In the 1945 general election the Labour Party, led by Clement Attlee, was elected with a landslide majority, introducing sweeping reforms of the British economy. The welfare state, with a national health service, pensions, and social security was created.
The next 15 years saw some of the most rapid growth Britain had ever experienced, recovering from the devastation of the Second World War and then expanding rapidly past the previous size of the economy.
In the years that followed the Conservative Government precipitated the Suez Crisis, leading to a great fall in the strength of the economy, and from the early 1960s, under a Conservative government this growth began to slow and unemployment rise again. The Conservative Government presided over a ‘stop-go’ economy as it tried to prevent inflation spiralling out of control without snuffing out economic growth.
The Wilson Government had to fundamentally reshape Britain’s world role after inheriting an overstretched military and a £400 million balance of payments deficit, which caused successive sterling crises.
In 1970 the Conservative government was led by Edward Heath. During the 1970s Britain suffered a long running period of relative economic malaise, dogged by severe inflation, strikes and union power as well as inflation; the Conservative Government was unable to halt the country’s economic decline.
In the 1980s, under Thatcher, recession saw unemployment rise above three million. Under the Major Conservative Government in the 1990s unemployment was starting to increase again as another recession loomed. The early 1990s recession was officially the longest in Britain since the Great Depression some 60 years earlier, though the fall in output was not as sharp as that of the downturn of the Great Depression or even that of the early 1980s recession.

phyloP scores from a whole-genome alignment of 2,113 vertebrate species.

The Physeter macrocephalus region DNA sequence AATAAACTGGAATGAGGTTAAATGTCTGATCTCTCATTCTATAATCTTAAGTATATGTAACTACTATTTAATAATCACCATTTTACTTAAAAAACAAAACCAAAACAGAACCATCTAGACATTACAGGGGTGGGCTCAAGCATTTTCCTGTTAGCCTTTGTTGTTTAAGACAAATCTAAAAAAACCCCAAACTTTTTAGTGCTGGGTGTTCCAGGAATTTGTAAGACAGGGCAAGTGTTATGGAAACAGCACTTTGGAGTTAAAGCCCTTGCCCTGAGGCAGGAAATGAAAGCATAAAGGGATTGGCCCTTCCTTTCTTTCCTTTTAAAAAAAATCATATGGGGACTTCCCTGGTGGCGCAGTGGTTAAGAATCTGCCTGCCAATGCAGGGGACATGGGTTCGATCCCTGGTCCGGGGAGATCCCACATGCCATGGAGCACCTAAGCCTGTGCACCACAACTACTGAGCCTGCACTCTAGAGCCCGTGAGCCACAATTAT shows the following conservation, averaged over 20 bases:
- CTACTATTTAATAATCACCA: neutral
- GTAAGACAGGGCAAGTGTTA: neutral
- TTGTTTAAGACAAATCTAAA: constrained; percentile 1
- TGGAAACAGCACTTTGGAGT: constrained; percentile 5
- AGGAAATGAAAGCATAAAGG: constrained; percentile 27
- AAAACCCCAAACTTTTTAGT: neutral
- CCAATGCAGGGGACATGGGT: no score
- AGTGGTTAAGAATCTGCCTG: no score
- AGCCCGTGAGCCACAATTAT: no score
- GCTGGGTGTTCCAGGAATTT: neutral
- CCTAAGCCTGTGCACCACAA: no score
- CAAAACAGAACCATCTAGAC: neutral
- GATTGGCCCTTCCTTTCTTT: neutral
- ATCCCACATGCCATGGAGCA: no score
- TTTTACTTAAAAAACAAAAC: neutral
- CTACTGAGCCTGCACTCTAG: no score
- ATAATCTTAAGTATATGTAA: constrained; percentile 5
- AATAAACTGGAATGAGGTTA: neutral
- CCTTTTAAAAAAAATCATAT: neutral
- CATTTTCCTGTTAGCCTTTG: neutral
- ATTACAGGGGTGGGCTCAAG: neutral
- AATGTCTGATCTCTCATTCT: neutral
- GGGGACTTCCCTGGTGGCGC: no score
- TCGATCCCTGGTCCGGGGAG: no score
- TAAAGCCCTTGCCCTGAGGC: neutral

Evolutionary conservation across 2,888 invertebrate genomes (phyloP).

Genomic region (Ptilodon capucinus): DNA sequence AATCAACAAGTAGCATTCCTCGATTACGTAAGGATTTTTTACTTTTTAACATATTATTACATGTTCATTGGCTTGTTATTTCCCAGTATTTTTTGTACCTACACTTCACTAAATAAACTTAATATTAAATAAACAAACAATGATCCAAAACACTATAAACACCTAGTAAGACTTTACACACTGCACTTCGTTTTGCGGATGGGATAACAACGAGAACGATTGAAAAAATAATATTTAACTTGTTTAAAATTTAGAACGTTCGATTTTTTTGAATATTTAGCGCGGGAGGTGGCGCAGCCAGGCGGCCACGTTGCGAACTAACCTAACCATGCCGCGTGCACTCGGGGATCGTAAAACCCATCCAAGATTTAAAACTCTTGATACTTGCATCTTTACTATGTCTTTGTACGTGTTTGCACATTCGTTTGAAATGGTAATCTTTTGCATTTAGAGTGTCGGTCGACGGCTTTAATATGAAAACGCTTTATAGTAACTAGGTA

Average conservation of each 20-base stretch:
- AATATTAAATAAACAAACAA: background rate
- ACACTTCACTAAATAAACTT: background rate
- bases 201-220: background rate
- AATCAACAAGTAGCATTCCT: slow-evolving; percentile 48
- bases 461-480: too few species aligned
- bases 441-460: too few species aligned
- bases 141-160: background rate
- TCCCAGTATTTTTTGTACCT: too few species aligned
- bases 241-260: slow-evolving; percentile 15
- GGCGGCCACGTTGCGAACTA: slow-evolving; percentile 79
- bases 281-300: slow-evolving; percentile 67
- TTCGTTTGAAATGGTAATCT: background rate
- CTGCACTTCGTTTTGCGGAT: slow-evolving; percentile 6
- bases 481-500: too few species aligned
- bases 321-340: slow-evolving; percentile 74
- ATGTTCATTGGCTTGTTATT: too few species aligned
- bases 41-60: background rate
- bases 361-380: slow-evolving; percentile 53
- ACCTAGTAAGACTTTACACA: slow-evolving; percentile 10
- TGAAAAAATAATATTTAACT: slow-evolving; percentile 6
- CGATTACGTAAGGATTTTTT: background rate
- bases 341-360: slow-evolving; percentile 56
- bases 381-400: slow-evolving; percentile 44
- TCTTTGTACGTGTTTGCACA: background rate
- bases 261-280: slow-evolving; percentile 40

It had started during 1990 and the end of the recession was not officially declared until April 1993, by which time nearly 3 million people were unemployed.
Under the Labour Government from 1997 onwards growth rates were consistently between 1.6% and 3% from 2000 to early 2008. During the period since 2010 under the Con/Lib Coalition, wage growth has not kept up with inflation and we will have a large deficit by the end of this year. George Osborne “took a large risk with the economy” when he imposed deep spending cuts in 2010, and the resulting slowdown may have cost 5% of GDP, or £1,500 for every man, woman and child in Britain, according to a new analysis of the coalition’s record by the National Institute of Economic and Social Research. In addition, there is as yet no sign of an upturn in manufacturing’s share of economic activity.
By insisting on cuts in government spending and higher VAT and taxes that could easily have been postponed until the recovery from recession was assured, the government delayed the recovery by two years. Moreover, with the election drawing nearer, it has allowed the pace of austerity to slow, while pretending that it hasn’t.
Now George Osborne is promising, should the Tories win the election in May, to put the country through the same painful and unnecessary process all over again. Why? Why did the government take decisions that were bound to put the recovery at risk, when those decisions weren’t required even according to its own rules? How did a policy that makes so little sense to economists come to be seen by the Con/Lib Coalition as inevitable?
As a result, public investment was cut back sharply in 2010 and 2011 even though Osborne’s fiscal rule that the current budget must be balanced excludes public investment. He is proposing to renew austerity after the election, even though we remain in a liquidity trap and there are serious risks to the recovery. It seems that Osborne’s real priority was, and still is, to cut all forms of government spending, as the deficit was, and I suspect he hopes will remain, a convenient pretext to achieve that aim.